Calculating Indoor Temperature and Humidity Loads Calculating sensible and latent heat from persons, lights, electric equipment, machines, evaporation from water surfaces, polluting fluids and miscellaneous loads Sponsored Links

Indoor climate is influenced by ď&#x201A;ˇ ď&#x201A;ˇ

sensible and latent heat from persons, lights, machines and electrical equipment and industrial processes pollution and gases from persons, building materials, inventory and industrial processes

The most important sources influencing the indoor climate may be summarized to 1. 2. 3. 4. 5. 6. 7.

sensible and latent heat from persons sensible heat from lights sensible heat from electric equipment sensible heat from machines latent heat from evaporation from water surfaces evaporation from polluting fluids miscellaneous loads

1. Sensible and latent heat from persons Sensible heat from persons are transferred through conduction, convection and radiation. Latent heat from persons are transferred through water vapor. The sensible heat influence on the air temperature and latent heat influence the moisture content of air. The heat transferred from persons depends on activity, clothing, air temperature and the number of persons in the building.

2. Sensible heat from lights Heat transferred to the room from the lights can be calculated as Hl = Pinst K1 K2

(1)

where Hl = heat transferred from the lights (W) Pinst = installed effect (W) K1 = simultaneous coefficient K2 = correction coefficient if lights are ventilated. (= 1 for no ventilation, = 0.3 - 0.6 if ventilated)

The table below can be used to estimate heat load from lights. (The manufacturers datasheets should be checked for details)

Illumination (lux) Installed effect (W) 200

400

600

800

1000

Incandescent lamp

38

75

110

145

180

Fluorescent tubes

15

25

36

48

60

Normal illumination of rooms:

Office Activity

Illumination (lux)

Normal work

200

PC work

500

Archive

200

Drawing work, normal

500

Drawing work, detailed

1000

3. Sensible heat from electric equipment Heat transferred from electrical equipment can be calculated as Heq = Peq K1 K2

(2)

where Heq = heat transferred from electrical equipment (W) Peq = electrical power consumption (W) K1 = load coefficient K2 = running time coefficient

4. Sensible heat from machines When machines runs heat may be transferred to the room from the motor and/or the machine. If the motor is in the room and the machine is on the outside - the heat transferred can be calculated as Hm = Pm / hm - Pm

(3)

where Hm = heat transferred from the machine to the room (W) Pm = electrical motor power consumption (W) hm = motor efficiency If the motor is belt driven and the motor and belt is in the room and the machine is on the outside - the heat transferred can be calculated as Hm = Pm / hm - Pm hb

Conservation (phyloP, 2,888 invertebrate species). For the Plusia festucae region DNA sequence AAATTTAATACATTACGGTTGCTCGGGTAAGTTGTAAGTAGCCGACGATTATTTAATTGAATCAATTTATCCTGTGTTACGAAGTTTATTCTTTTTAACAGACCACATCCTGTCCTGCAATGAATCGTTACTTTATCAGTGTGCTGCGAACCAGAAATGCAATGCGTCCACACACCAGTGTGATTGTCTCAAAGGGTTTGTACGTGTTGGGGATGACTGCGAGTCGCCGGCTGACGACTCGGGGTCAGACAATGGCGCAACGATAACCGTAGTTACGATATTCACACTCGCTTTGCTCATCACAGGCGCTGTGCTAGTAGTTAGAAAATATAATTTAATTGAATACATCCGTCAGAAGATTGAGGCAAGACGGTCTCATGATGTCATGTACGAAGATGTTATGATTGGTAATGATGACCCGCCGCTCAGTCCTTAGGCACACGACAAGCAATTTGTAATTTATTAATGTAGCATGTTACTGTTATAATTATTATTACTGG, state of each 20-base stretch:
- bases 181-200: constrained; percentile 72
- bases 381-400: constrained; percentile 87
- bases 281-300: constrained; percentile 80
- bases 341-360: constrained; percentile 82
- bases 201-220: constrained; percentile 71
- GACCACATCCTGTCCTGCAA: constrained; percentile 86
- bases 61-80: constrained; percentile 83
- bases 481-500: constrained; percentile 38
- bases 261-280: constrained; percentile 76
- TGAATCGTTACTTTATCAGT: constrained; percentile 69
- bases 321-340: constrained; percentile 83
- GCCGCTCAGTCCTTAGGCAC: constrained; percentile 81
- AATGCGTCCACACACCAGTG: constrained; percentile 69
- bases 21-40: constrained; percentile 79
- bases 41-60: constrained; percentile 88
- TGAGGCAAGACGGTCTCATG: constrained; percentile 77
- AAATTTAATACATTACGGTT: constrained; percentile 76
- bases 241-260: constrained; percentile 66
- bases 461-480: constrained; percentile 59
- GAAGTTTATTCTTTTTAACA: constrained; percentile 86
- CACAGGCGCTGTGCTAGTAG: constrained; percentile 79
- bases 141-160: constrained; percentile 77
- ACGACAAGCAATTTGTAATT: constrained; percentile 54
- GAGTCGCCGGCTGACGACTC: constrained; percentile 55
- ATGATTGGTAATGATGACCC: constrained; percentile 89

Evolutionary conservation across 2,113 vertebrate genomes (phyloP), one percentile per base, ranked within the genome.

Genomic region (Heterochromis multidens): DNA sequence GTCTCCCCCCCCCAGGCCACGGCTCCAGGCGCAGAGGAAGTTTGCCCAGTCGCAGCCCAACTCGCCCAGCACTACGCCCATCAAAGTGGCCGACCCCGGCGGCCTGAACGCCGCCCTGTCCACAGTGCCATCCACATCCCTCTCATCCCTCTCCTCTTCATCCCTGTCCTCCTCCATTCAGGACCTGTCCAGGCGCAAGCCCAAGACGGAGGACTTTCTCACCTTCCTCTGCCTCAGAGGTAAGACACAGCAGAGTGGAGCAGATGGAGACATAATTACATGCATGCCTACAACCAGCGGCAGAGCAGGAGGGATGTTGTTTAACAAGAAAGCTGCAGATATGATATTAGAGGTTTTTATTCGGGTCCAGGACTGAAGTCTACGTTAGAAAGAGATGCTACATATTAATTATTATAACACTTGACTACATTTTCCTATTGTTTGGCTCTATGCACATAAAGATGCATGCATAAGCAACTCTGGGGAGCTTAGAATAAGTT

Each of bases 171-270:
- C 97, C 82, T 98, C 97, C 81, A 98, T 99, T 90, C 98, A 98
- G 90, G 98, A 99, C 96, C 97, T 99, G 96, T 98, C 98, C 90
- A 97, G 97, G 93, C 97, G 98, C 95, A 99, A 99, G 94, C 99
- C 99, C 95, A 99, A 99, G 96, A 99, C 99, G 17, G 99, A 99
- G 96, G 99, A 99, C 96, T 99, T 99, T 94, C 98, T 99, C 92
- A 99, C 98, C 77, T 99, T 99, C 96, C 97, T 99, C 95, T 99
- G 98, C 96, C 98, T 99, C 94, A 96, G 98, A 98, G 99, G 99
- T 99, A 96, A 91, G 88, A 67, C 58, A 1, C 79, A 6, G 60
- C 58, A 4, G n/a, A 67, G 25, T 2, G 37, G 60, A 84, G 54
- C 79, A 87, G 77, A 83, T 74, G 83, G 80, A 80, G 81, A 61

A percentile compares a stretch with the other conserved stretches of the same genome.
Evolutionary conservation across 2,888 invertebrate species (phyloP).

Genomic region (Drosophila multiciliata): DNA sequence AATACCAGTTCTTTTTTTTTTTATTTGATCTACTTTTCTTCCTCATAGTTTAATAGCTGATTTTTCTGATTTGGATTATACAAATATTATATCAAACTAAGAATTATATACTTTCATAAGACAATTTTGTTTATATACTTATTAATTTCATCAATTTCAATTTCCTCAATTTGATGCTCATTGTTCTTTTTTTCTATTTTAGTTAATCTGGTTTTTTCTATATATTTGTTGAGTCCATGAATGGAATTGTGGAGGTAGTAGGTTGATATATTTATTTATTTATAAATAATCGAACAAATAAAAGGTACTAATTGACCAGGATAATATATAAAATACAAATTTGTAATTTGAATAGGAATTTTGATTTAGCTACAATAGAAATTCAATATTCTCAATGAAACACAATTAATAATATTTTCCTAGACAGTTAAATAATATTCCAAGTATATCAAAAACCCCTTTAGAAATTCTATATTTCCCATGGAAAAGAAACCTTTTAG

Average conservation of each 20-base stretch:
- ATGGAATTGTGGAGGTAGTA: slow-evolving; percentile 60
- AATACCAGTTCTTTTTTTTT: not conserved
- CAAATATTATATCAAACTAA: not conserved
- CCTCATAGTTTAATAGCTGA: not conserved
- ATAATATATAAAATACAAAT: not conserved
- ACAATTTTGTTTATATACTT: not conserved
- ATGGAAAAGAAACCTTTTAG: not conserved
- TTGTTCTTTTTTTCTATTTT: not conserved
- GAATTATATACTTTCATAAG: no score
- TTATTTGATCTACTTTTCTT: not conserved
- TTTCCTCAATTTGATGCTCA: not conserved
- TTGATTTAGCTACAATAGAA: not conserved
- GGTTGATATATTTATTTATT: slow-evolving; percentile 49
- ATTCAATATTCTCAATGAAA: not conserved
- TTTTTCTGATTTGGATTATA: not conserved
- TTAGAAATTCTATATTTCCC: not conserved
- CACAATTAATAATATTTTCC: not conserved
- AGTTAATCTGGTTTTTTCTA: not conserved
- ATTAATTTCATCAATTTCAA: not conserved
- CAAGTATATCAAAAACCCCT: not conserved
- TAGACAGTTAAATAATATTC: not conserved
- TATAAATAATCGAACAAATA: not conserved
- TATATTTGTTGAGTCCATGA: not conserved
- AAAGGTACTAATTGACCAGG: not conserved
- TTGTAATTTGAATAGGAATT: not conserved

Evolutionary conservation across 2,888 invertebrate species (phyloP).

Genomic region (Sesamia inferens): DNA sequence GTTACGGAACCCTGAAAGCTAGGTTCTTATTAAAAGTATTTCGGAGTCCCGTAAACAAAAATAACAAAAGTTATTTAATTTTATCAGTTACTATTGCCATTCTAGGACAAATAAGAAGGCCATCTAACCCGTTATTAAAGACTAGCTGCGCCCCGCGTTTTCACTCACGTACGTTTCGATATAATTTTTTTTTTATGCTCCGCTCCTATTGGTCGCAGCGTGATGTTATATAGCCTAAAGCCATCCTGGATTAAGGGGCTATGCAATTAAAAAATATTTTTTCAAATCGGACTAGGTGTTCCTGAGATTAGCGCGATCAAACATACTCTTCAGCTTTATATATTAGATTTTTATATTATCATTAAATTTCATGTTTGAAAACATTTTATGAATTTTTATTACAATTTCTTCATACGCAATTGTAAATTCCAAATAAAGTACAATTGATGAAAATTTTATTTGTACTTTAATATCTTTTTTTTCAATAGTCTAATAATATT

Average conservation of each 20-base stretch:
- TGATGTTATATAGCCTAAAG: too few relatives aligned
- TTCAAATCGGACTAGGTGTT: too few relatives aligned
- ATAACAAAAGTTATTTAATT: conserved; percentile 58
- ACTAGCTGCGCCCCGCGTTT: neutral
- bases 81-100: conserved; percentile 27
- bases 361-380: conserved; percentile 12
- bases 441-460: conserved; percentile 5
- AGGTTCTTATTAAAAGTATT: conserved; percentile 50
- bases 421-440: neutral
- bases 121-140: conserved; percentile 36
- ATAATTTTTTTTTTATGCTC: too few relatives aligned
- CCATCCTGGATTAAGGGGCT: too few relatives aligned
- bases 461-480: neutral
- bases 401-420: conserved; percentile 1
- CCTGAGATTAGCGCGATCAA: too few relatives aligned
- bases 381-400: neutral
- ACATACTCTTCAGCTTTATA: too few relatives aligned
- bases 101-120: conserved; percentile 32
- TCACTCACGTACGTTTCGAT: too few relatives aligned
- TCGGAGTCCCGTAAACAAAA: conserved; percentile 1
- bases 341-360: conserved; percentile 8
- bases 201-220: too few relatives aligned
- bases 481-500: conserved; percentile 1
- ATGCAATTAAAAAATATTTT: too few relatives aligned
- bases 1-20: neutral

(3b)

where hb = belt efficiency If the motor and the machine is in the room - the heat transferred can be calculated as Hm = Pm / hm

(3c)

In this situation the total power is transferred as heat to the room. Note! If the machine is a pump or a fan, most of the power is transferred as energy to the medium and may be transported out of the room. If the motor is outside and the machine is in the room - the heat transferred can be calculated as Hm = Pm

(3d)

If the motor is belt driven and the motor and belt is outside and the machine is in the room - the heat transferred can be calculated as Hm = Pm hb

(3e)

5. Latent heat from evaporation from water surfaces Evaporation from open vessels or similar can be calculated as qm = A (x1 - x2 ) ae

(4)

where qm = evaporated water (kg/s) A = surface area (m2) x1 = water content in saturated air at water surface temperature (kg/kg) x2 = water content in the air (kg/kg) ae = evaporation constant (kg/m2s) The evaporation constant can be estimated ae = (25 + 19v)/3600

(5)

where v = air speed close to the water surface (m/s) The temperature in the water surface will be lower than the temperature below the surface. The temperature can be calculated as t1 = t2 - (t2 - t3) / 8

(6)

where t1 = temperature in water surface (oC) t2 = temperature below the surface (oC) t3 = wet bulb temperature in the air (oC) The heat for evaporation can be calculated as He = qm / (x1 - x2) (h1 - h2)

(7)

where h1 = enthalpy in saturated air (J/kg) h2 = enthalpy in air (J/kg)

6. Evaporation from polluting fluids The flow of a polluting fluid can be calculated as qf = 22.4 qe / M T / 273

(8)

where qf = flow of the fluid (m3/s) qe = evaporated fluid M = molecule mass of the fluid at 0 oC and 101.3 Pa (kg/mole) T = temperature (K)

7. Miscellaneous loads Carbon dioxide - CO2

Carbon dioxide (CO2) concentration in "clean" air is 575 mg/m3. Huge concentrations can cause headaches and the concentration should be below 9000 mg/m3. Carbon dioxide are produced by persons during the combustion. The concentration of carbon dioxide in the air can be measured and used as an indicator of air quality.

Activity

Respiration per person (m3/h)

CO2 generation per person (m3/h)

Sleeping

0.3

0.013

Sitting, relaxed

0.5

0.02

Working, moderate

2-3

0.08 - 0.13

Working, heavy

7-8

0.33 - 0.38

Product

Smell

Limit (mg/m3)

Ammonia

Sticking

0.5

Carbon disulphid

Aromatic, little sticking

2.6

Chlorine

Sticking

0.06

Chlorate phenol

Medical

0.18

Smell

Product

Smell

Limit (mg/m3)

Ether

Geranium

0.069

Prussic Acid

Bitter almond

1

Hydrogen sulphid

Rotten egg

0.26

Ozone

Little sharp

0.096

Calculating Indoor Temperature and Humidity Loads
Calculating Indoor Temperature and Humidity Loads

The heat transferred from persons depends on activity, clothing, air temperature and the number of persons in the building. 1. Sensible and...